This redemption of the firstborn was to be a sign, first, upon their hand, that is, having an effect upon the works of their hands; and secondly, as frontlets between their eyes, that is, always kept before their minds. Thus too, our redemption by the sacrifice of Christ is to always affect the way we act and the way we think.



When God begins a work He will finish it. This was true for Israel, as it is in the case of every person who is born anew. He would not leave Israel to their own resources as to finding their way to the land of Canaan. He will always lead in the right way. Naturally Israel might have taken the shortest and easiest route to Canaan, but God knew that they would have to encounter enemies, and if seeing war too soon, they might only think of retreating to Egypt (v.17). Just as with Israel, there is another type of enemy we must face before we face the enmity of the world's opposition. Israel must face this enemy at the Red Sea, that is, the enmity of sin in their own hearts. Therefore God led them directly to the banks of the Red Sea, where they would never have gone if He had left them to their own wisdom. Also, with God leading their ranks were kept in order (v.18).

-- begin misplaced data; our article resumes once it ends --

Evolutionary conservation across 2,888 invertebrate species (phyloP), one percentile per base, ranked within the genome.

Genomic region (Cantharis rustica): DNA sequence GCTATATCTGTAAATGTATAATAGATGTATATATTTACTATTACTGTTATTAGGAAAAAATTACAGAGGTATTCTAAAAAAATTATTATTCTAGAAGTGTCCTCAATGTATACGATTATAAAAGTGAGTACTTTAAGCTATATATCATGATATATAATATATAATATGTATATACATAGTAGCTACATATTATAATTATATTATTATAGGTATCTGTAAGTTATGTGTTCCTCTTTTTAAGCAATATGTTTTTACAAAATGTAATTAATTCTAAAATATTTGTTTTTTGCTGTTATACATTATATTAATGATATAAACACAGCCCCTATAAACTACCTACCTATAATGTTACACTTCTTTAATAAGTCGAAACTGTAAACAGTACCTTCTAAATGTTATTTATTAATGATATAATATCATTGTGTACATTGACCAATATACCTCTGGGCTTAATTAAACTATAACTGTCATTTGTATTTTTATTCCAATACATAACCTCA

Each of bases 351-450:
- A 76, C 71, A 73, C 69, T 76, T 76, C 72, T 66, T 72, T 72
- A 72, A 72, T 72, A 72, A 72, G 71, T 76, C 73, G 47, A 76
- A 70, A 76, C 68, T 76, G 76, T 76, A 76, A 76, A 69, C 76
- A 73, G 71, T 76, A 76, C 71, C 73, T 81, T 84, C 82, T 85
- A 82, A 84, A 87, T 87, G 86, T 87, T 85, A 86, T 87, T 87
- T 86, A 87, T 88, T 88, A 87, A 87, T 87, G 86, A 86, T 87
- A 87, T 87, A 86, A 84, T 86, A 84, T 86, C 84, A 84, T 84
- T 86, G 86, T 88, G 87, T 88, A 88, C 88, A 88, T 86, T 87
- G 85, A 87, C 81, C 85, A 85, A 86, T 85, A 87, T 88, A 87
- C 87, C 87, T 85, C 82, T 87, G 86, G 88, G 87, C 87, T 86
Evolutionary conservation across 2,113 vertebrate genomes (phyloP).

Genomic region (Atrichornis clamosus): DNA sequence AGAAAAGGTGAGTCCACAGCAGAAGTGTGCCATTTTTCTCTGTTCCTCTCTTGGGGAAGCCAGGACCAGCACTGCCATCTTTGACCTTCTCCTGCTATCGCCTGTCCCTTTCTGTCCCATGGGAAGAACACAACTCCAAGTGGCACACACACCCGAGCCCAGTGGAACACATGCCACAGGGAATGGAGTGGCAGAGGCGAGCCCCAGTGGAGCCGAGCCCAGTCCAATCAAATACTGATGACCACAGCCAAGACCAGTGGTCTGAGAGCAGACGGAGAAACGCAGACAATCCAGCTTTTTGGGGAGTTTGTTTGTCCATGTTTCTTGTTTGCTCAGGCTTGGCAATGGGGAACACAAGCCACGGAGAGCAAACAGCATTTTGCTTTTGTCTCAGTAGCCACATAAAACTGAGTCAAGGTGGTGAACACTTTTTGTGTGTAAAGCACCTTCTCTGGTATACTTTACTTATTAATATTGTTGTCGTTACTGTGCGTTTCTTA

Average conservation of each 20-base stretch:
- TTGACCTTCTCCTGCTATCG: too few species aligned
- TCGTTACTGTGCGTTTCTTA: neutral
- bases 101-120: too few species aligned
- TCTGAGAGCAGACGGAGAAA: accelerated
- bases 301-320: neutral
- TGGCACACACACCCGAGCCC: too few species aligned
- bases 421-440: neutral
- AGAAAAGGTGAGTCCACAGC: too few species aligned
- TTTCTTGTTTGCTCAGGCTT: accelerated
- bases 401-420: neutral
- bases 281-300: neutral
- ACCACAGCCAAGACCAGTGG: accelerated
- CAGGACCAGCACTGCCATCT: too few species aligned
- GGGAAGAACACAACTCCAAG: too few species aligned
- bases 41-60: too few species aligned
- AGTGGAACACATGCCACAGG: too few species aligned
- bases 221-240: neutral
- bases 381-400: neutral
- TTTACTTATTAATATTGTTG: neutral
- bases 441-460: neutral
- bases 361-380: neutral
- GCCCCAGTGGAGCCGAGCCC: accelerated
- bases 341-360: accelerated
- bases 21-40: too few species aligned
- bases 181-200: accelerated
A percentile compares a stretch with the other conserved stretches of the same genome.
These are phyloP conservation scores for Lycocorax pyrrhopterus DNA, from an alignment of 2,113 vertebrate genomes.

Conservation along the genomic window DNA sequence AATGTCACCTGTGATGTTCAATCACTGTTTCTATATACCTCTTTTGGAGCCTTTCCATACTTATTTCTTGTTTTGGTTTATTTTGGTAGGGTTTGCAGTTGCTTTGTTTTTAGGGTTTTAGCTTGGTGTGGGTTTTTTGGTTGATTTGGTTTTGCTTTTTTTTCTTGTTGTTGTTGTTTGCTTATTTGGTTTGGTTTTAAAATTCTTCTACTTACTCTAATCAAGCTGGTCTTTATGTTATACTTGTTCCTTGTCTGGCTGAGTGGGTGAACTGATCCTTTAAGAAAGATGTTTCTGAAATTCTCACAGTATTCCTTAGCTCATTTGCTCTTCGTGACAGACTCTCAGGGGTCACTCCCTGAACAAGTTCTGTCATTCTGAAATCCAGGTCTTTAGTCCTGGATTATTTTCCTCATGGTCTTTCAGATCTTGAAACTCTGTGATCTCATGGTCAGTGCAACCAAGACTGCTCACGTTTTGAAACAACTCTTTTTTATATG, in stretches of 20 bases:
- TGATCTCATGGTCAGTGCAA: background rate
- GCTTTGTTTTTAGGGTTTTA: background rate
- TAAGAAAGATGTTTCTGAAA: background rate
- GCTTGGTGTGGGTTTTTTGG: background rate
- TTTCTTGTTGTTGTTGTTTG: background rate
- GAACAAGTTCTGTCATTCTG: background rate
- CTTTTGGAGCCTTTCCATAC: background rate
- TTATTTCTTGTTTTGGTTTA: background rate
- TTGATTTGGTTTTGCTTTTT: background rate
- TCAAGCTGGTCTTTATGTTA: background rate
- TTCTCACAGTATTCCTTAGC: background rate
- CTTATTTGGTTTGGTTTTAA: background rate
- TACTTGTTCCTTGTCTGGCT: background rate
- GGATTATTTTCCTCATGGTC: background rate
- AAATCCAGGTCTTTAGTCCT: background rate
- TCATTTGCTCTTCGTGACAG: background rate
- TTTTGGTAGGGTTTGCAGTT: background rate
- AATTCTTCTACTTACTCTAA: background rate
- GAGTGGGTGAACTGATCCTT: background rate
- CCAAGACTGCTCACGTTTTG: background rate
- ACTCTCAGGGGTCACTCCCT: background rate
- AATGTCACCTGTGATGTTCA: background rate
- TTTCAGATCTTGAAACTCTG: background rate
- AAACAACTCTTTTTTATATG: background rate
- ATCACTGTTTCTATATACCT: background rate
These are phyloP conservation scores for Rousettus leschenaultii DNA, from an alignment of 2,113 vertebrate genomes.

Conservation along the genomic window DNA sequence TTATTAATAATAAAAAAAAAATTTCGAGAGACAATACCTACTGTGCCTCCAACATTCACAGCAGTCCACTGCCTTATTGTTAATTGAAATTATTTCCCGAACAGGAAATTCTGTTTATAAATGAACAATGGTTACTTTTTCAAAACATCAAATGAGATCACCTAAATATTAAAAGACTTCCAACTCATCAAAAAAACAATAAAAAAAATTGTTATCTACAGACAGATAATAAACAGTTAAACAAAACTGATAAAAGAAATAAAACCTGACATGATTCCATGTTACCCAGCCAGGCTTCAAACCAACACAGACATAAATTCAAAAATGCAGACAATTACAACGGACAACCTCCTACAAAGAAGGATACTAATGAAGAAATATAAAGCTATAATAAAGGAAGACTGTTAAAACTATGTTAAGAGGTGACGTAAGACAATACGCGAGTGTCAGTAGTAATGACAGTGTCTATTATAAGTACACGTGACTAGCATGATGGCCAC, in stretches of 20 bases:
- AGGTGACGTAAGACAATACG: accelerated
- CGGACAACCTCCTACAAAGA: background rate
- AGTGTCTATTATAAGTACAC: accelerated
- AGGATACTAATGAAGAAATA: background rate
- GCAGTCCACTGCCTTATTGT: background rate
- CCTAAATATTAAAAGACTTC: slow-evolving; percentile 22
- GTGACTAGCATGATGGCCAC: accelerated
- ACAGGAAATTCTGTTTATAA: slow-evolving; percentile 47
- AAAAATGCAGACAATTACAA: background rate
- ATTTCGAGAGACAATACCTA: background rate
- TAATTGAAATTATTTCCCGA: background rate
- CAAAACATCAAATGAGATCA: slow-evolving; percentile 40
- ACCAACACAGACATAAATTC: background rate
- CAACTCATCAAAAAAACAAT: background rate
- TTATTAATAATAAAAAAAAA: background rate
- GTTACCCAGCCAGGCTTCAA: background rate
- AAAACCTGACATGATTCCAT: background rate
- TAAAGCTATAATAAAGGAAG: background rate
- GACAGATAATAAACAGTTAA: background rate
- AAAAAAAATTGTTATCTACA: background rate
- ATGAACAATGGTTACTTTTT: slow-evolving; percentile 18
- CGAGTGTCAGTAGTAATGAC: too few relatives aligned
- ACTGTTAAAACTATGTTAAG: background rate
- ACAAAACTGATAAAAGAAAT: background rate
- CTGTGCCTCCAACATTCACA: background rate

The bones of Joseph were also taken with them, as he had long before commanded. As a sufferer before reigning, he was a type of Christ, and the reminder of Joseph and his history was to remain with Israel for all their wilderness journey. The significance of this for this for us is explained in2 Corinthians 4:10; 2 Corinthians 4:10: "Always carrying about in the body the dying of the Lord Jesus, that the life also of Jesus might be manifested in our mortal flesh."

Leaving Succoth, They are led by a supernatural manifestation of God's presence, a pillar during the day and a pillar of fire by night. They would not see beyond the cloud nor beyond the pillar of fire, but they were simply called upon to follow. Thus faith is to realize that we do not need to know what may await us even at the end of a day, but to simply follow the evident leading of the Lord at the present time. He will take care of all that may be future. How good if we remain at peace in the confidence of His leading us rightly. Both of these pillars ought to have filled the people with joy in knowing God's perfect care for them.

Bibliographical Information
Grant, L. M. "Commentary on Exodus 13". Grant's Commentary on the Bible. https://www.studylight.org/commentaries/eng/lmg/exodus-13.html. 1897-1910.
Ads FreeProfile